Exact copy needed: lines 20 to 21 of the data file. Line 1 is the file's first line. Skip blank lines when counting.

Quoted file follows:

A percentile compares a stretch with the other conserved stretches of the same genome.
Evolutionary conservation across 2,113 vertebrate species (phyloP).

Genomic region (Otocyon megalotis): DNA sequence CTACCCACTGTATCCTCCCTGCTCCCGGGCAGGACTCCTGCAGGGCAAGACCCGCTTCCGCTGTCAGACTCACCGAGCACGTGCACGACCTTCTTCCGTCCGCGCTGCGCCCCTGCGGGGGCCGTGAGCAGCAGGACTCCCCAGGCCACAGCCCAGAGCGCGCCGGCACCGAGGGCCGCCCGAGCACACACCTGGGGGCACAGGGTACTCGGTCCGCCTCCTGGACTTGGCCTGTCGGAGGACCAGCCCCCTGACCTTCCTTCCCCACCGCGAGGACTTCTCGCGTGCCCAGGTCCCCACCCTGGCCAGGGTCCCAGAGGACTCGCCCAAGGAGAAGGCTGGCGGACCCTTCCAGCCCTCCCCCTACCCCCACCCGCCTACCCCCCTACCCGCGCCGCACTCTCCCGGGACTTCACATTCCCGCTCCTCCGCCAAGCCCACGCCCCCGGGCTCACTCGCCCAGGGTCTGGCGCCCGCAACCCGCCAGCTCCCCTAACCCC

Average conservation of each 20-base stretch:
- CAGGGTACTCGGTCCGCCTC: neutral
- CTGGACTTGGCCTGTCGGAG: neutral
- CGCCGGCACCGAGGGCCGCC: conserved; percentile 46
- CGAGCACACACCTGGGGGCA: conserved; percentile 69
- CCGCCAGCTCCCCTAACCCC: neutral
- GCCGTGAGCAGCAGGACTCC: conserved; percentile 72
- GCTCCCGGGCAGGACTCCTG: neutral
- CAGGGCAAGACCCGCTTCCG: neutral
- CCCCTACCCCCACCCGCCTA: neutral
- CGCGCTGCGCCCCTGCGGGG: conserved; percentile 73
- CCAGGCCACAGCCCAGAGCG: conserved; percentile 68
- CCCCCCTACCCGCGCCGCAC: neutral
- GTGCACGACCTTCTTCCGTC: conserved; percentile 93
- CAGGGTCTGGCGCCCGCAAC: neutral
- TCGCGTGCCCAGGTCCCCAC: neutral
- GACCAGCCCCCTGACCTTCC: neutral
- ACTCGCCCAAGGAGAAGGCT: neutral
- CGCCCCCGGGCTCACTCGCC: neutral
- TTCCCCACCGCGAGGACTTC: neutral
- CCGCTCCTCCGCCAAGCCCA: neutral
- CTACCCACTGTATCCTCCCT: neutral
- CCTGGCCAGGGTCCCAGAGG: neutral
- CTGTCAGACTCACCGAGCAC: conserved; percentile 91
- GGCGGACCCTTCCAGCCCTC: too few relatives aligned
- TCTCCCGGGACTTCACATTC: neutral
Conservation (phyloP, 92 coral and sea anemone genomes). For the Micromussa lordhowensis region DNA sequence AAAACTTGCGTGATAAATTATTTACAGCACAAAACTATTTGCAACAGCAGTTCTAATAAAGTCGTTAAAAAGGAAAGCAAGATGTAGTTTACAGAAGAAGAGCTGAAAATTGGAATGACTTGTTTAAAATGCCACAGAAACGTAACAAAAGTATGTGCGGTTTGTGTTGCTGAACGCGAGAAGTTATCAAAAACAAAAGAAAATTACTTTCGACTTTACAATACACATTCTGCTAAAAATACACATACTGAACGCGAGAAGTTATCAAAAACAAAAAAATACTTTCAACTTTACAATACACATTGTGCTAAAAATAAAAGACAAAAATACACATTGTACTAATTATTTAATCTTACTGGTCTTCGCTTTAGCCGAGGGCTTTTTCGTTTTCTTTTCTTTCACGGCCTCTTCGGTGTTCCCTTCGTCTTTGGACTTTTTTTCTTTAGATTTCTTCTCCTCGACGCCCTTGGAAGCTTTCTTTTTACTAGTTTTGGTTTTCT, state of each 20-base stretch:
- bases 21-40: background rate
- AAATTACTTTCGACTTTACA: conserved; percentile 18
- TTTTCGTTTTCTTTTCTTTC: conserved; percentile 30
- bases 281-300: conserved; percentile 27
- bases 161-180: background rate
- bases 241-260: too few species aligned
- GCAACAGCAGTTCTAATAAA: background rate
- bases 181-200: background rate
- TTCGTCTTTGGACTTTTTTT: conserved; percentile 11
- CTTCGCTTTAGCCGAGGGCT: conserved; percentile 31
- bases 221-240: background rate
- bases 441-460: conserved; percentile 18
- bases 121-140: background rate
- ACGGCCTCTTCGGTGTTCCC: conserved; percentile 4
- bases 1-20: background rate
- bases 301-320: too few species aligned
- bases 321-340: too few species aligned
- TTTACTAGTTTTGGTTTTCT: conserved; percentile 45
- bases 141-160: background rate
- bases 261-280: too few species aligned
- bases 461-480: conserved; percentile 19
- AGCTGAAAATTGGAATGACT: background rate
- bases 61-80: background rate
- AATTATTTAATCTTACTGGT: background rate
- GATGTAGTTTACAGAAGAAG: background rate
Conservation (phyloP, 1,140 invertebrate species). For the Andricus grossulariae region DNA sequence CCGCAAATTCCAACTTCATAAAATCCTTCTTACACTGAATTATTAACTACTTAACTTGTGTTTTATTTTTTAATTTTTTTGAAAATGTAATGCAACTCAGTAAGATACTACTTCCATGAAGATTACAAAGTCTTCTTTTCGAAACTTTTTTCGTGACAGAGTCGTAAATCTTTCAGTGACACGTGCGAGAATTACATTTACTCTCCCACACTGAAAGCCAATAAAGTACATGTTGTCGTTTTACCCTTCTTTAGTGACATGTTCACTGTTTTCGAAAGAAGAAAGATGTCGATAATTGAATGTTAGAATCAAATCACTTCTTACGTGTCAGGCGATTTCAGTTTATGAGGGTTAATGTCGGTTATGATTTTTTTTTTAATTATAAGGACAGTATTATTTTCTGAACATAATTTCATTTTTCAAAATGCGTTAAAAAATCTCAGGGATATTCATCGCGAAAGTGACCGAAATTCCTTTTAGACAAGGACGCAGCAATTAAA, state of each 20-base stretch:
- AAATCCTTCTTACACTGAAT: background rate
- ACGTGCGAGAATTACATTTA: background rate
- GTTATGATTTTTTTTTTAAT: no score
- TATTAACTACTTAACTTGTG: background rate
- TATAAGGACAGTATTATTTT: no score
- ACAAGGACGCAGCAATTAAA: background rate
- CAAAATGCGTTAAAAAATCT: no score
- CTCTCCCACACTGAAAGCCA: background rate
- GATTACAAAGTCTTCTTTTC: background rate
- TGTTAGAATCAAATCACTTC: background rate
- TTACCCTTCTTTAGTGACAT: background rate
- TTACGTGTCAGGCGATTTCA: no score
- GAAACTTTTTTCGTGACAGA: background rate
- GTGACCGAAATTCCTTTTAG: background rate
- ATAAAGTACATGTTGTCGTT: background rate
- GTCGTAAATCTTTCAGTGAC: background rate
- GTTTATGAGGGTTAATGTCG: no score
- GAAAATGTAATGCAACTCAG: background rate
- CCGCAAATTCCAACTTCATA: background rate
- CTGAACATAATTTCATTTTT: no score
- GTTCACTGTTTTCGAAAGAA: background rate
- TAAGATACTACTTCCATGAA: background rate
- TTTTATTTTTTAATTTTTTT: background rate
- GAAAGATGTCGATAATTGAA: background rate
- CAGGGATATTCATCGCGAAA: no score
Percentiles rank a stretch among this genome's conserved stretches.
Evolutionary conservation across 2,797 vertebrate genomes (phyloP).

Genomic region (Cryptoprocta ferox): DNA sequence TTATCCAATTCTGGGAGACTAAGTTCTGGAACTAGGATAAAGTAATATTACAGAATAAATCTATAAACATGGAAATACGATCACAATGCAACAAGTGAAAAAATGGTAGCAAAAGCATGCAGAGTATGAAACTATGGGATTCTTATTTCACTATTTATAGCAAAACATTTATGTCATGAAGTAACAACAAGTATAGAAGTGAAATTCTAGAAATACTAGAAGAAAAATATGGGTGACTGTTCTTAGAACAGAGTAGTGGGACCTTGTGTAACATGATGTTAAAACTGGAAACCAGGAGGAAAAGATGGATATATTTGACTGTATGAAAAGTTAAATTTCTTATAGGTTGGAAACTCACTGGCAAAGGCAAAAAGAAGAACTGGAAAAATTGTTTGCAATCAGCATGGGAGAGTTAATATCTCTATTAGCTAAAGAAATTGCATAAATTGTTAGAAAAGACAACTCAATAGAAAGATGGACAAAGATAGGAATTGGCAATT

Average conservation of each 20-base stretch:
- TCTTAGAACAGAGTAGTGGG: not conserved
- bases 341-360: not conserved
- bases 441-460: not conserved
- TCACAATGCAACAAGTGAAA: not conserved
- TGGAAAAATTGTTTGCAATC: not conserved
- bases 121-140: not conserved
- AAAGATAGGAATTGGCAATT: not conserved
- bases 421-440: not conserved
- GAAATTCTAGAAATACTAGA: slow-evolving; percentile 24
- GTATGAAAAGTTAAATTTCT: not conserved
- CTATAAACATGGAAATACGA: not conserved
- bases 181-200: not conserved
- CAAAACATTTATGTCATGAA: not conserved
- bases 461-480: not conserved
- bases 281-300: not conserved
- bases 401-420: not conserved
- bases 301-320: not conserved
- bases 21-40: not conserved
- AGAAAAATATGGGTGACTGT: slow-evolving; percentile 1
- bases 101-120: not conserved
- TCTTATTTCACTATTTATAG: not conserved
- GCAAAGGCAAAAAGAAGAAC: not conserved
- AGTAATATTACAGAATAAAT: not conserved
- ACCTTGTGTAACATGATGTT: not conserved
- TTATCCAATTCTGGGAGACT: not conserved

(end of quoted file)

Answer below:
- GACCAGCCCCCTGACCTTCC: neutral
- ACTCGCCCAAGGAGAAGGCT: neutral